Calvin, John. Institutes of the Christian Religion & 2. Ed. John T. McNeill. Trans. Ford Lewis Battles. Vol. 1. Louisville, KY: Westminster John Knox Press, 2011. Print. The Library of Christian Classics.

I cannot say why Pastors would come out and deny the necessity of the resurrection, but I can tell you that this has been a heresy refuted by the Church from the very beginning. This is the whole point behind 1 Corinthians 15. The Church has no hope for life and ministry if it leaves the One who purchased it. But, oh, if only those who take to the pulpits of America’s churches would hold fast to the Gospel, the proclamation of the death and resurrection of our Lord Jesus Christ for the salvation of all who believe! Then we would see renewal and reformation across the land.

Let us cling to the Risen One,
who bears the scars of Calvary,
that His glory might be known,
and grace be giv’n to you and me.


The Offensive Gospel

It’s hazardous to preach the Gospel these days, as any offense made in our culture of “openness and toleration” will eventually get you canceled. We see this happening where Pastors are imprisoned for preaching the Word of God, calling all sinners (including those caught in sexual sin) to the grace of repentance and forgiveness in Jesus Christ. We read of people being silenced on Social Media for holding to Biblical teaching on morality and decency, while pornographic messages are freely displayed and celebrated. Faithfulness to the Gospel will win you no friends in this world today.

But this cancellation doesn’t necessarily come from those outside the Church. Preach the Gospel faithfully, consistently, and boldly, and there will even be some within the pews that will not like what they hear, and will either leave or work to push the pastor out the doors. The Gospel, as Paul wrote in 1 Corinthians is folly to those who are perishing.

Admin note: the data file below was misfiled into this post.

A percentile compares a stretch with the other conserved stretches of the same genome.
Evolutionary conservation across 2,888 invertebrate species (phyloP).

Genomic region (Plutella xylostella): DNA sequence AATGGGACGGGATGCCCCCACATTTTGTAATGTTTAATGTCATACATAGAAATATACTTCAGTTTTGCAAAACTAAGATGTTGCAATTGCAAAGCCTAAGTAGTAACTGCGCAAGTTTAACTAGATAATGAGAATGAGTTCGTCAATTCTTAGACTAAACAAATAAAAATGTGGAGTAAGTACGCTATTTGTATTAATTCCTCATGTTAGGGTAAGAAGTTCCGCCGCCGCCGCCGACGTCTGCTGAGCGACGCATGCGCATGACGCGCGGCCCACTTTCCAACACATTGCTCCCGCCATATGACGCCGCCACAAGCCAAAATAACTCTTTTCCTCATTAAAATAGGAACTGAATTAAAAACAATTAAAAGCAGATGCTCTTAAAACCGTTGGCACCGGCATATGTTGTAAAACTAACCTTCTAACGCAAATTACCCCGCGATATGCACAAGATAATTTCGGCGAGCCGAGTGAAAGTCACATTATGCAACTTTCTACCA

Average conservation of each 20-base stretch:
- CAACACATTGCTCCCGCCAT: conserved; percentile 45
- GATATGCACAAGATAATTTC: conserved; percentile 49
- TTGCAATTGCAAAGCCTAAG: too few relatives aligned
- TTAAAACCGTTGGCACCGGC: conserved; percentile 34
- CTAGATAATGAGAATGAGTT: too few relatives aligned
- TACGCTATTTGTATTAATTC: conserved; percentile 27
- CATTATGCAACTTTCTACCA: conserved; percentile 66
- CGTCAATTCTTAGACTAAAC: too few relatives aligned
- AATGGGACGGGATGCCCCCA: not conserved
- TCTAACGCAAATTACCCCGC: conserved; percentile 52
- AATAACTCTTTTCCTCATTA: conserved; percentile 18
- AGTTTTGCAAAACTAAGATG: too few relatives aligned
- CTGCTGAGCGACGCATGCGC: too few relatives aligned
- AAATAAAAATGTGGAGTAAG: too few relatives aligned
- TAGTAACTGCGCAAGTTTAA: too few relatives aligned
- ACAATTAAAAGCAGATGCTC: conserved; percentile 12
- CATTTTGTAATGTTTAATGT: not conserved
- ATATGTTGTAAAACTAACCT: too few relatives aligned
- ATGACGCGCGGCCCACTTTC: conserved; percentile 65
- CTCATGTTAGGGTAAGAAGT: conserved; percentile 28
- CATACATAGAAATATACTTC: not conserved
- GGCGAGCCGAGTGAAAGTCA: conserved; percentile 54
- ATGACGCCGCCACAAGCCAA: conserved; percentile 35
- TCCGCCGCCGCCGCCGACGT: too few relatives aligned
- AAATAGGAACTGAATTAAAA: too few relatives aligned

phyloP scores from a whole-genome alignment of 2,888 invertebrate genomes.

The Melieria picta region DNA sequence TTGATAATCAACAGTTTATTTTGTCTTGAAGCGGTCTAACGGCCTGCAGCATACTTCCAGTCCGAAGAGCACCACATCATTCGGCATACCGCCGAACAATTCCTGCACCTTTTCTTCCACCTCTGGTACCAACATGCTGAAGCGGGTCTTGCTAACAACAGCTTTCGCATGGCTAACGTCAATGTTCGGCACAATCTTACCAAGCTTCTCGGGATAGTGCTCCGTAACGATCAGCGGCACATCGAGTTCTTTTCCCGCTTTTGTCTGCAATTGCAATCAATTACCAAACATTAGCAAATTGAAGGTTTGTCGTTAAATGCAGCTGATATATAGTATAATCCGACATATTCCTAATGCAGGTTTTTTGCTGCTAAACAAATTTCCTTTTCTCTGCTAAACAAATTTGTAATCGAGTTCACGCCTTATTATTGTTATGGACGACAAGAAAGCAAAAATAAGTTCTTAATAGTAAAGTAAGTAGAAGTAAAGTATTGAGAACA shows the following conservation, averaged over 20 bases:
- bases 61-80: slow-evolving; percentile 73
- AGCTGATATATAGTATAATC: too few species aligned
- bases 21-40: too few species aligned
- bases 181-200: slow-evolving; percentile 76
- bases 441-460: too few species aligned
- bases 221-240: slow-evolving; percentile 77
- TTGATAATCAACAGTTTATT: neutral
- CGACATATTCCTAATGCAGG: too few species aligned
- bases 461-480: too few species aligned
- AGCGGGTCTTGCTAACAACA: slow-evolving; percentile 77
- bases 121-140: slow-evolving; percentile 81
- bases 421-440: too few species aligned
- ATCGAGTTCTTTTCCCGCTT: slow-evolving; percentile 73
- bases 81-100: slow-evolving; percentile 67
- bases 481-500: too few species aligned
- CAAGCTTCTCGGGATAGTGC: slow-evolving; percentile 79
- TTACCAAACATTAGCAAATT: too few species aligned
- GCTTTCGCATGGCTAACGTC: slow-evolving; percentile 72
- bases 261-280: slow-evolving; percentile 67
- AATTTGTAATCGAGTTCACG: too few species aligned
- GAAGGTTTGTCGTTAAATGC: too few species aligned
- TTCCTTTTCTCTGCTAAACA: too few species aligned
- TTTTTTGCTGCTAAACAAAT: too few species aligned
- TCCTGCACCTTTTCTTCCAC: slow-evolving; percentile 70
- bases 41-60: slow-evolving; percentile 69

On this note I wanted to share something that I read in D. Lloyd-Jones’ message on Romans 1:16-17 on the Gospel of God. Lloyd-Jones writes,

The gospel of Jesus Christ is always offensive to the natural man. If you find the natural, unregenerate man praising either the preacher or his message then, I say, you had better examine that preaching and that preacher very carefully. There are many ways in which we gospel is presented which are not offensive. Have we not read or heard sermons from those who depict Christ as a great hero and example? No one has ever been offended by that; in fact the world likes it. You present Christ as a great exemplar, and people will say, “That’s fine, that is marvelous.” What they are really saying is this: “Now I am going to follow Him; I am going to be like that. I can, of course! I have simply to make the effort.” There he I, rise up and go after Him. And the people are ready to do it because they think they are capable of doing it. When you tell them that He is One whom they cannot imitate, that He condemns all, then they will begin to show their teeth and hate your for it; but present Him as a hero, it will not annoy them.